Patients undergoing orthopedic surgery should pay attention to the following:
Keep the patient within a small area, usually in a cage or as directed by the veterinary surgeon, until the surgeon determines that he can jump or walk around.
If bandages or tapes are present, keep them clean and dry. The dressing usually needs to be changed every 7-10 days. Prevent the animal from licking or chewing on the dressing or surgical site.
Infection of the surgical site or implant surgery is a major concern of orthopedic surgery. Please be aware of redness, discharge, or rupture of the wound close to the surgical site. Dental diseases (such as severe) can contribute to infection during implant surgery.
Some swelling caused by surgical trauma is acceptable. Excessive swelling, redness, pain or secretion should be reported to the veterinarian as soon as possible.
Implants can become loose over time, and if they cannot perform their functions or cause problems, they may need to be removed or replaced at some point.
If it is sufficiently weakened, the implant may break. If your pet has been using limbs well and then suddenly stops, you should report it to your surgical veterinarian immediately.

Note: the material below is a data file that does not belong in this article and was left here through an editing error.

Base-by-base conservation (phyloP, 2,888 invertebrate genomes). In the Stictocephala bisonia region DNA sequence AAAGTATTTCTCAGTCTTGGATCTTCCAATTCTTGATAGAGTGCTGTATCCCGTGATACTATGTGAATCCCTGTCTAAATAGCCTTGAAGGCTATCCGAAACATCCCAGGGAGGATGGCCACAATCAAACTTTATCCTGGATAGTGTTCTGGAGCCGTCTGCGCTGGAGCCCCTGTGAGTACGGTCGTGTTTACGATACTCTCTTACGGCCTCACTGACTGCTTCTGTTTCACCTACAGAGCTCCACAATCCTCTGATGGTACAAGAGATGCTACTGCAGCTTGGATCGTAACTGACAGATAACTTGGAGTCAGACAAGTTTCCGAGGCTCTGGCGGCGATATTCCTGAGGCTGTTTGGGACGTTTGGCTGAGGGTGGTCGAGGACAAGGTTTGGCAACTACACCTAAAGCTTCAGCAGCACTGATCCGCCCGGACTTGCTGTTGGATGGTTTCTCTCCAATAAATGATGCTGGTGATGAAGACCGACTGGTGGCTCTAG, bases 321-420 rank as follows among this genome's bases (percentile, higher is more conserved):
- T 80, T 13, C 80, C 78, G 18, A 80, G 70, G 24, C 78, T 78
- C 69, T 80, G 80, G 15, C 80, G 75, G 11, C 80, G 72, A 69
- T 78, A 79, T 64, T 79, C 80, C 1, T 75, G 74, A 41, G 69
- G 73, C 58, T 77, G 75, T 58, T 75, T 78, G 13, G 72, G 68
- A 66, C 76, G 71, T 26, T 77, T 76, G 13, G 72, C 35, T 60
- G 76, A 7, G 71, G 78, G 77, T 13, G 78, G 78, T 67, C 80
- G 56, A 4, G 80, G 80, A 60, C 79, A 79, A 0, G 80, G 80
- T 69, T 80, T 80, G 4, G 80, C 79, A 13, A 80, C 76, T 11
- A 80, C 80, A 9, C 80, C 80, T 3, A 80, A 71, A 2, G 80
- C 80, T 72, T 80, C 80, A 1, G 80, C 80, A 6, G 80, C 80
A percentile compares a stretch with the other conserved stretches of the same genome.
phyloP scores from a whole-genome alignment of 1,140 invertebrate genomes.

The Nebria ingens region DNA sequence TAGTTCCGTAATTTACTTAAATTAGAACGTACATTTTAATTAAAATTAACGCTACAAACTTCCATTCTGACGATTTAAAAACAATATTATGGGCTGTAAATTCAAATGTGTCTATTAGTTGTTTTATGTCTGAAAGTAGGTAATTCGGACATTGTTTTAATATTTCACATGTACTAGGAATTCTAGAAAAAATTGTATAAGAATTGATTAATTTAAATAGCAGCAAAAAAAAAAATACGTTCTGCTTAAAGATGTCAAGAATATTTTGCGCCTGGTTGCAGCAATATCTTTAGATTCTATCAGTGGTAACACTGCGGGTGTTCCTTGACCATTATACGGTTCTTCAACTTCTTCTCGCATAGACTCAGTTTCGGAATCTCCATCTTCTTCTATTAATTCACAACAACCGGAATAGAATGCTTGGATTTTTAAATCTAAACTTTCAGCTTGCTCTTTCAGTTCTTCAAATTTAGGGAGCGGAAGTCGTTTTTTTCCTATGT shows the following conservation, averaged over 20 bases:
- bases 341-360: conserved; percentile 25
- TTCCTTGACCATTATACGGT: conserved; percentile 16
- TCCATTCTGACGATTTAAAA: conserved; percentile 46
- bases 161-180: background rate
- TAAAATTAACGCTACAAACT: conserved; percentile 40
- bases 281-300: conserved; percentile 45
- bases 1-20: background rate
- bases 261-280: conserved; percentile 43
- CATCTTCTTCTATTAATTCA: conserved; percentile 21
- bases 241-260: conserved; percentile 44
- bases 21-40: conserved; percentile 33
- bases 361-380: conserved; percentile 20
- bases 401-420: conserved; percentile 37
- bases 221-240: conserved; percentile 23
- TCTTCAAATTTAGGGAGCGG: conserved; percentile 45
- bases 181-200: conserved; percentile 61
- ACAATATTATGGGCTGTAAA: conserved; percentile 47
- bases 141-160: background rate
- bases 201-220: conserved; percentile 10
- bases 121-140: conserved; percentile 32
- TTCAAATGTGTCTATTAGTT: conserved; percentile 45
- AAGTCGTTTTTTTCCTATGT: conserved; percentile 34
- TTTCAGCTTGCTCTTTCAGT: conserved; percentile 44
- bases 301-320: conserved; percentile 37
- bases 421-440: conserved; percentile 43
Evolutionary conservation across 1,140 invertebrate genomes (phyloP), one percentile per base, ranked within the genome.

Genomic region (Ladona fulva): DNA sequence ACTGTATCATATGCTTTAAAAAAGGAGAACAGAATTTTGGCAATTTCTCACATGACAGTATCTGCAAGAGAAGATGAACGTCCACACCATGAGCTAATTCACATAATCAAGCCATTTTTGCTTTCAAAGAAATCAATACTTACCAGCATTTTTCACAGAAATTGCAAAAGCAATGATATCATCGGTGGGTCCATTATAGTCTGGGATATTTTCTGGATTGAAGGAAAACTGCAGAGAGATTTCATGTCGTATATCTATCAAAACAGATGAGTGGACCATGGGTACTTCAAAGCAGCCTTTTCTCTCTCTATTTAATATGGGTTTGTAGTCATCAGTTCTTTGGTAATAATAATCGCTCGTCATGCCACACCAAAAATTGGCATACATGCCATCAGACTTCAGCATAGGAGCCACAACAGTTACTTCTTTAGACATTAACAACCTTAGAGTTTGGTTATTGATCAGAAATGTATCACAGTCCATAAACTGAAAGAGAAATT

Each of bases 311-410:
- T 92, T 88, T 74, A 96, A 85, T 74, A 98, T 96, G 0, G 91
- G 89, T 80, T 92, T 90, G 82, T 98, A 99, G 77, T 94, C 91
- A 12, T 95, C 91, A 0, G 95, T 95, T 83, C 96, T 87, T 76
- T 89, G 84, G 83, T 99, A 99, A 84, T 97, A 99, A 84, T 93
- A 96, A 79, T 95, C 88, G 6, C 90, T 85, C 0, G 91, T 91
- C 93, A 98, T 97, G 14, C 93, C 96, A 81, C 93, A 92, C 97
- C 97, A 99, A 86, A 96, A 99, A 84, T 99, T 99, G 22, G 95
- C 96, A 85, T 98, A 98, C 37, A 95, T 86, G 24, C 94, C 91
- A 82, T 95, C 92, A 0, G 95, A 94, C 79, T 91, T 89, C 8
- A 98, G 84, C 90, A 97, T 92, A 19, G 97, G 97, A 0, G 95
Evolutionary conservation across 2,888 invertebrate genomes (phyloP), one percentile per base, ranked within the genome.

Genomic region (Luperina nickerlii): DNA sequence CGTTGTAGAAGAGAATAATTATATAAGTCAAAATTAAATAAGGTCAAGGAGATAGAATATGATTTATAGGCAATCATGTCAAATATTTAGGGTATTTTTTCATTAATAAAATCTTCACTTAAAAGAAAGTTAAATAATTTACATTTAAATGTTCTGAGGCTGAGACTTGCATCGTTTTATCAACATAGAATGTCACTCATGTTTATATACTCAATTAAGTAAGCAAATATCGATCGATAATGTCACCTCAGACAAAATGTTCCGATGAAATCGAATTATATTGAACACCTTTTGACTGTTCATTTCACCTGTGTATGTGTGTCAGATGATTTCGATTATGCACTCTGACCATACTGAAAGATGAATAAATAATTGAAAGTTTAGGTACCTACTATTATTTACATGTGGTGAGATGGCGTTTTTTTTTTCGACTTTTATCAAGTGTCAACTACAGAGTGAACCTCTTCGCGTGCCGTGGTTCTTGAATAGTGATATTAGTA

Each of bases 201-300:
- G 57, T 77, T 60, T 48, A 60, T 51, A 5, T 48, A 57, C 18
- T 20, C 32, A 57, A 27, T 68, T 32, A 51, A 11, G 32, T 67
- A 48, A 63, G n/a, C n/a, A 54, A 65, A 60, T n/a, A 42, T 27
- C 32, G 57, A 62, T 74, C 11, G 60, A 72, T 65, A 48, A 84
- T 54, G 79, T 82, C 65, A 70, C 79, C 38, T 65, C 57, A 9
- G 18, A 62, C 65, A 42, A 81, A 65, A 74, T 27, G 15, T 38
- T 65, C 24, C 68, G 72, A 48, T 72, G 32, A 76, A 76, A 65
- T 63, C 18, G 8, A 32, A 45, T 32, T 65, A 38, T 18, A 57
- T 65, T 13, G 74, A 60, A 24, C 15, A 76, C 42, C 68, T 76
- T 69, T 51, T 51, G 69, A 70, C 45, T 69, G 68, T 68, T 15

In order to prevent muscle atrophy or skeletal weakness due to the discontinuation of a limb after the operation, it is recommended to use the operated leg earlier after the operation. It is usually recommended to do some physical therapy and passive range exercise exercises, and do not encourage some normal exercises. Please consult your surgical veterinarian for the best exercise plan for your individual pet's needs.
Before and after surgery and when the bone is healing, it is recommended that your pet adopt a balanced and high-quality animal menu.
Your surgical veterinarian will usually prescribe medications to help control inflammation, swelling, and pain caused by surgery. Surgery veterinarians sometimes prescribe antibiotics and certain medications that must be followed until completed. If you find any obvious side effects, you should report it to your surgical veterinarian as soon as possible. Any sudden changes in the surgical site or concerns such as vomiting or diarrhea should be reported to your surgical veterinarian as soon as possible.